The resulting material is truly groundbreaking. It has all the qualities needed to be a viable bio-friendly alternative to polystyrene. It is quick to make, cheap, durable, water absorbent, flame retardant, impact absorbent, and buoyant. It requires minimal energy to make and can be produced using almost any agricultural waste material which means it can be manufactured locally. It also fulfils cradle-to-cradle criteria. The mushroom foam is biocompatible – which means when you are done with it you can throw it on your garden as nutrient rich compost and it will break down within 90 days.
There’s almost no waste in the production cycle. The agricultural waste and mycelium is put in shaped moulds. The mycelium breaks down the cellulose of the agricultural waste, digests it and turns it into a polymer. The living glue then grows into the spaces between the waste, it solidifies and fuses the material together in just a few days. The organism becomes the final product. It is then extracted in its entirety and put in an oven to halt the mycelium’s growth.
Mushroom® Packaging is now being used by companies like Dell computers and homewares giant Crate & Barrel to ship products. Since mycelium is a natural, self-assembling glue and bonds to wood, Ecovative are also looking at how they can use it as an alternative to petrochemical adhesives. Their biggest challenge is meeting the commercial demand for their product. Ecovative are looking at how they can scale up to ensure they fulfil their dream to become a world leader in sustainable material production.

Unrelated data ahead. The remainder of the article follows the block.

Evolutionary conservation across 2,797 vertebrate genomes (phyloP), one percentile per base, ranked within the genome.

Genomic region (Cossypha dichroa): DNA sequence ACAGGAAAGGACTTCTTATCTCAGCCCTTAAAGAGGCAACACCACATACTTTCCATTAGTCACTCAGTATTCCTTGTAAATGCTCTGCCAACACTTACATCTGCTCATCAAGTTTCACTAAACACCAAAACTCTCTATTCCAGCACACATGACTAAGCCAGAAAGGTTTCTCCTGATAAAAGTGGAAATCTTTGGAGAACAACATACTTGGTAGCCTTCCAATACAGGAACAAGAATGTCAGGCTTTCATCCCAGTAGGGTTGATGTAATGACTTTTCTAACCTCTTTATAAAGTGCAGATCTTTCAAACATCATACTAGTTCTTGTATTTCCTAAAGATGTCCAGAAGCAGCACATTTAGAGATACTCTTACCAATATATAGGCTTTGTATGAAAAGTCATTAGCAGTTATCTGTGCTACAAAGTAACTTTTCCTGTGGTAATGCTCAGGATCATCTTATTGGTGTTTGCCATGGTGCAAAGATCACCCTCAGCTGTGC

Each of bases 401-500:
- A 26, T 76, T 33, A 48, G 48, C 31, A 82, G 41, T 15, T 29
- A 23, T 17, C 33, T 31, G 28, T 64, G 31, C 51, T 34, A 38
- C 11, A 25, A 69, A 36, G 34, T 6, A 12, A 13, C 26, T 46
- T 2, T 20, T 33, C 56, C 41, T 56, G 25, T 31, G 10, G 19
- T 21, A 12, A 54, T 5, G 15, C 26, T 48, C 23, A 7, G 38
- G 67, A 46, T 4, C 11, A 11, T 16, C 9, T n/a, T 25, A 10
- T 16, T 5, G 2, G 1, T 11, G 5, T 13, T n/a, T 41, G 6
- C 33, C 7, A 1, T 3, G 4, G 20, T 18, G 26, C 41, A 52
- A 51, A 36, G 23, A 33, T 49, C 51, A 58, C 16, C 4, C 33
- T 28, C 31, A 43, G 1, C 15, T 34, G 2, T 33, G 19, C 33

There is a vast amount of energy and money being invested worldwide to produce bioplastics to replace petroleum and fossil fuel-based polymers. The start-up Algix based in Georgia (US), founded by Ryan Hunt and Michael Van Drunen in 2010 is commercialising algae plastic technology to create bioplastics and bioresins from microalgae and small flowering plants like duckweed. They’re also exploring how farmers could actively grow algae on their farms using nutrients that already exist in agricultural production to make animal feeds, protein supplements, bio-methane and organic fertilisers. Now partnered with Kimberly-Clark Corp, the multinational has worldwide exclusive license to Algix’s biodegradable algae plastic tech.
To make it viable for commercial and industrial use, Algix combine the algae with biodegradable base resins to create plastics with different characteristics. They are still experimenting with the application of their bioplastics but they are looking at using it in packaging and industrial products as well as in the potential production of everyday products like flooring and carpet.
But you won’t be decking your house out with algae carpet just yet. There are a couple of issues that Algix is trying to iron out. At the moment their algae plastic is typically earthy looking, opaque and generally ranges in colour from black to dark green. According to an interview earlier this year with Algix co-founder Ryan Hunt, ALGIX plastic colors ranging from red, brown, tan, blue, yellow and black are now possible, with future hopes into getting into even more vibrant colors, and with the inclusion of pretreatment technologies, white coloration as well.
The material also has an odour that varies from grass to fish food depending on the original source algae. Algix is looking at how they can use technology to eliminate the odour but the plastic can only be clear if the feedstock water is pre-treated.
Biomaterials made from algea continues in ‘Biomaterials forecast near future of design: Part 2‘.